Let me explain. All started the day that I had to attend a women's professional (and very posh) networking event in London, paid by my employer. Nobody else would like to go so I was actually forced to go. At that time (early 2000s), I didn't even know what a networking group or event was. But I went. Lavish corporate headquarters of a major accounting firm which was the major sponsor, tons of champagne, extremely professional women promoting their businesses, their employer or themselves, successful speakers and more champagne and canapes...I made up my mind: networking events are like Christmas for adults... What else do you need?

That day was the beginning of my relationship with networks, networking events, champagne, and overwhelming information. Many more events followed, so did party and private club invitations, shows, exhibitions, seminars and many more.

And the trend follows me in New York City.

Maybe, instead of looking for a job, should become a gossip columnist? I will have plenty of things to say.

Did you know?
This is fragrance week in NYC. For information on events check the website at:

For book lovers:
James Ellroy will present his book Brack Dahlia. Location: Borders Bookstore, Time and Warner Building, October 16, 2006 7:00 PM

For art lovers:
A Space Gallery Presents "Intrinsic Form" featuring works by Luca LAZAR, Jon PETRO and Michael VAN PATTEN. Opening reception Sat Oct 21, 1-5pm, 1138 Broadway, Brooklyn, NY 11221

For Londoners
Germanic London organize their annual party this coming Saturday October 21st. Register at their website

Sunday, October 15, 2006

Arts, artists, New York and London

When I first came in NY, I was staying in a guest house in Queens. It was small and cosy and I met very many interesting, weird and fun people. From Swedish travellers on "a year-around-the-world plane ticket" to the Japanese artist Yuko who was exhibiting in a Chelsea gallery and who invited me to go and, in reality, initiated my very early relationship with the NYC creative world.

New York is a creative place. There are numerous lofts turned creative studios, exhibition rooms, galleries and even more creative festivals, events, openings and launches. But so is London. The difference between the two is that, well, to my knowledge creative professionals have far more support in London by local or government agencies than New Yorkers.

But I don't want to be political or to lookout for the reasons. During my six weeks in New York City I noticed that despite the number of creative people and activities, the NYC department of arts/cultural affairs is almost absent. I went to a few Chelsea gallery openings - all private, artists seem to be independent, with an agent or with a corporate sponsor. I visited the excellent (and wine friendly) DUMBO's First Thursday event in Brooklyn. This event was sponsored by Two Trees Management Co. and the New York Magazine. Today's buzzy DUMBO Art under the bridge festival in Brooklyn was funded, in part, by public funds from the NYC department of cultural affairs and the NY State Council on the Arts Film and Media Program. Numerous were the corporate sponsors though. The Village Voice, RR Frames and Rice to name just a few.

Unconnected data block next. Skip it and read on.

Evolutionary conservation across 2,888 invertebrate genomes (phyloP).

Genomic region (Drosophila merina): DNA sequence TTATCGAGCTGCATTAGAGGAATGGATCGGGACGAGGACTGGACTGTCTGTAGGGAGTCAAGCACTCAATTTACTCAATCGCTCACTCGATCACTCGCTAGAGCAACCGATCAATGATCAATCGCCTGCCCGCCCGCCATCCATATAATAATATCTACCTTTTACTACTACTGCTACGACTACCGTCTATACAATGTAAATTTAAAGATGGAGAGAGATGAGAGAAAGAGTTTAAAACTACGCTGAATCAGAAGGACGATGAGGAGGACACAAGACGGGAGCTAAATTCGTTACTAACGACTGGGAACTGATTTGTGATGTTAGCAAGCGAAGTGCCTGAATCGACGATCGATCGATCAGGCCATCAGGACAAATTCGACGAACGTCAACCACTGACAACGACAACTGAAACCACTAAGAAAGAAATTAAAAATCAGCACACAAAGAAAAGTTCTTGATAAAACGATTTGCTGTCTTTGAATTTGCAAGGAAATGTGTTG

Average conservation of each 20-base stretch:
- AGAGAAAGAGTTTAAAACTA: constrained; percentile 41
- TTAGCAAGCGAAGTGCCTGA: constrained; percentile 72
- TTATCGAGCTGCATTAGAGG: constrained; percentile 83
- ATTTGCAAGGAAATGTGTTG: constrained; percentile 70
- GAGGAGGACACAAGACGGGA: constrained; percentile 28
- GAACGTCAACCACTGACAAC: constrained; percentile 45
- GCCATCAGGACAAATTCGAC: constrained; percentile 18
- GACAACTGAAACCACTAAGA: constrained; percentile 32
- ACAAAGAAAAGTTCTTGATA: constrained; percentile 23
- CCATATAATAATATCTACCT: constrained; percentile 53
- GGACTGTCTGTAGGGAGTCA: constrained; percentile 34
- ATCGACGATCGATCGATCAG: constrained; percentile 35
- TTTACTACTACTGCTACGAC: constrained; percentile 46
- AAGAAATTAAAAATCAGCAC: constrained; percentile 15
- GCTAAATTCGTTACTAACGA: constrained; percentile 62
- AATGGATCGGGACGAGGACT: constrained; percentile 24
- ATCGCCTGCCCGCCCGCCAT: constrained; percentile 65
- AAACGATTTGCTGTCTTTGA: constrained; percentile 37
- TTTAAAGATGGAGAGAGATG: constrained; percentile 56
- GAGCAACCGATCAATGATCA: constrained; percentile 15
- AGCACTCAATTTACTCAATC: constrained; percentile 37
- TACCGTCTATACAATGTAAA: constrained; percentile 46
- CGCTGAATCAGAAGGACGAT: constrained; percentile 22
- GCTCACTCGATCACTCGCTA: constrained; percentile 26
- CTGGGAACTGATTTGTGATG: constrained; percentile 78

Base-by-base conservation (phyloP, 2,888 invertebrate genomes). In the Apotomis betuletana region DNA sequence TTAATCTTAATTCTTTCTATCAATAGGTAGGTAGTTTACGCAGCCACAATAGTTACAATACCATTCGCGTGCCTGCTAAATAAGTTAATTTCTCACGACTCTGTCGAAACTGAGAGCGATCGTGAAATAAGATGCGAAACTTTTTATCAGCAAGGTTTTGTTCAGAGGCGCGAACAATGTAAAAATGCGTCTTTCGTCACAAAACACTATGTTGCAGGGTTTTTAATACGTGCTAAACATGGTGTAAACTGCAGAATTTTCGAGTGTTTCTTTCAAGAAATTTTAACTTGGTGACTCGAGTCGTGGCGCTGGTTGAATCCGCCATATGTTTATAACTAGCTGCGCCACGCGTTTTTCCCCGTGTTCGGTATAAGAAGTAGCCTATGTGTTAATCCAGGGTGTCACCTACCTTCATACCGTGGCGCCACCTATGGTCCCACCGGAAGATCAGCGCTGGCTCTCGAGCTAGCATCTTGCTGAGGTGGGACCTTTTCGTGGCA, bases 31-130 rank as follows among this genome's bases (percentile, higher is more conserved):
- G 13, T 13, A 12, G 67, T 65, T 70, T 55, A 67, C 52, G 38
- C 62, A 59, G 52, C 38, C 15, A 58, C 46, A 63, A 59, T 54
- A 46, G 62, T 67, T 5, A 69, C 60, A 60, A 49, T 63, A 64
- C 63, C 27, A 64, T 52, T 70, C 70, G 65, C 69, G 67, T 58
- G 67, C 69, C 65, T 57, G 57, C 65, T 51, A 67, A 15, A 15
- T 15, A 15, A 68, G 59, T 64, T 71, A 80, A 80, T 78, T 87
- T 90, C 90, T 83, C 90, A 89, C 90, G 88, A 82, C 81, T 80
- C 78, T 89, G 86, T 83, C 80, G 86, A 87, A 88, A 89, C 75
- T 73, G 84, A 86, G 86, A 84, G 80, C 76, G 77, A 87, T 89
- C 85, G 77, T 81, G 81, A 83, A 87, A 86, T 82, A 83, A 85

Should arts be funded by governments or by private/corporate sponsors? That will always be a hot topic. I don't really have the answer. All I know is that creative professionals need help. If this support will come from the government, the local authorities or corporate sponsors is probably the subject of an article, a book or another blog that will follow soon!

Did you know...?

Gallery opening in Blooklyn, NYC: Friday, 10/20, @AG Gallery103 N.3rd Street, Ground Fl., Brooklyn, NY11211

This week in Blooklyn, NYC: Bushwick Open Studios - Saturday 10/21, from 1pm to 8pm: Visit their website at

For Information junkies: First Thursday features area galleries and artists' studios open from 5.30 pm to 8.30 pm, on the first Thursday of each month.

Friday, October 13, 2006

NYLON: The title stands for New York - London. Since I moved to New York City five weeks ago from London where I was based for seven years, I can't help comparing these two. The subway and the tube, people on the streets, delis and cafes, art exhibitions, clothes, rent prices, even the weather. My first thought was to write a column for a London-based local magazine or newspaper with the same title. But the process of pitching for a column might take weeks or months so I quickly changed my mind. A blog is quicker, trendier and probably more influential. So NYLONBLOG was born!

Being a subletter from Williamsburg, Brooklyn, NY (yes, it is in New York City Manhattanites) with no job at this stage, I will offer fair and unfair comparisons of both cities, tasty tips, colorful trends, whisperings, the latest on events and networks, football games results, off the record news and much more!

If you want to learn more about London or just add to my comparisons or information, this is the blog to participate. I welcome your comments. Actually, I want them!

Event of the day, NY: Godiva's free chocolate tasting, Time and Warner Building, Lounge, Second Floor. At 5pm.